On February 22, the New York Times breathlessly unveiled its redesigned Sunday magazine. The cover featured a globe in the blackness of space with the tagline “Hello, World.” “A Remade Magazine, Thinking Globally” the paper proclaimed on its front page, emphasizing that the new design would showcase international stories and embody “a renewed spirit of inquiry that is both subversive and sincere.”
Better adjectives, once you’ve slogged through the ads, would be elitist, self-congratulatory and clueless.
The Editor’s Letter gushed about new typefaces and heavier paper stock, and boasted,“You will also find, I am pleased to say, more pages of advertising than in any issue since October 2007” (a line that has since been changed in the online version). Indeed, the magazine is a shopping catalogue for the top .001%. And what message do these advertisers have? Hello rest of the world, we don’t care about you and we don’t have to.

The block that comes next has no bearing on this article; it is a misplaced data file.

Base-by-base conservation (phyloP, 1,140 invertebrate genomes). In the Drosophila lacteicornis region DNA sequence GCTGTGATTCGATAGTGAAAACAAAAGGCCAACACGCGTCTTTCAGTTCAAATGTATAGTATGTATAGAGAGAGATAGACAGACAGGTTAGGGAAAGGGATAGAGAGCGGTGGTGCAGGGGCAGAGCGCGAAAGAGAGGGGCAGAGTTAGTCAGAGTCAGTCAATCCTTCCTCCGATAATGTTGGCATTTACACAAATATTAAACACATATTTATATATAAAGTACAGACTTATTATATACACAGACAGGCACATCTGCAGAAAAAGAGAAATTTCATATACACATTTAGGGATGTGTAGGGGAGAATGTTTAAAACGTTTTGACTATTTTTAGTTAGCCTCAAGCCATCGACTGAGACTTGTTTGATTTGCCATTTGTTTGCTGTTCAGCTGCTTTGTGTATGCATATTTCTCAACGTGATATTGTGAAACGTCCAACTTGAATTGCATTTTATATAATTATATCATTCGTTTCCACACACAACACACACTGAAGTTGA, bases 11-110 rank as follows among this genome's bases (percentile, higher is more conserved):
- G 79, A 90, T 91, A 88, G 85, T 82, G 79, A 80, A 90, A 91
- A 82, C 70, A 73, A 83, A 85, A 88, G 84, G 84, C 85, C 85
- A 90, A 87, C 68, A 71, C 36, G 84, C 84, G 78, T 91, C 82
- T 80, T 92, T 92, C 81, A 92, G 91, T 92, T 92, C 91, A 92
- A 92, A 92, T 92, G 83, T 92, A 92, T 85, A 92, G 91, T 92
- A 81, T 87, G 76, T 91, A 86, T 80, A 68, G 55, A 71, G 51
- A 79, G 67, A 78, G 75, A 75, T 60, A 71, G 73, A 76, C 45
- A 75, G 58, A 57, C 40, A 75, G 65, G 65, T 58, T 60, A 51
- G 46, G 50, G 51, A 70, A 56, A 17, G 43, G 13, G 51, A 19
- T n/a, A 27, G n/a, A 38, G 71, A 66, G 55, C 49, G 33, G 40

The first 29 pages contain full-page or spread ads for luxury cars, 5-star resorts, wealth management services and condos in Manhattan that only the royal family of Qatar could afford. The first six pages–including three alternate covers–are sponsored by Cadillac, desperate to shrug off its image as the car best used for funerals; Cadillac sales were “terrible” in 2014, USA Today noted, and they “abruptly” fired their ad agency. Presumably this is the work of the new one. The ads are paeans to “the man … in the arena who strives valiantly” and “dare[s] greatly,” the campaign’s new motto.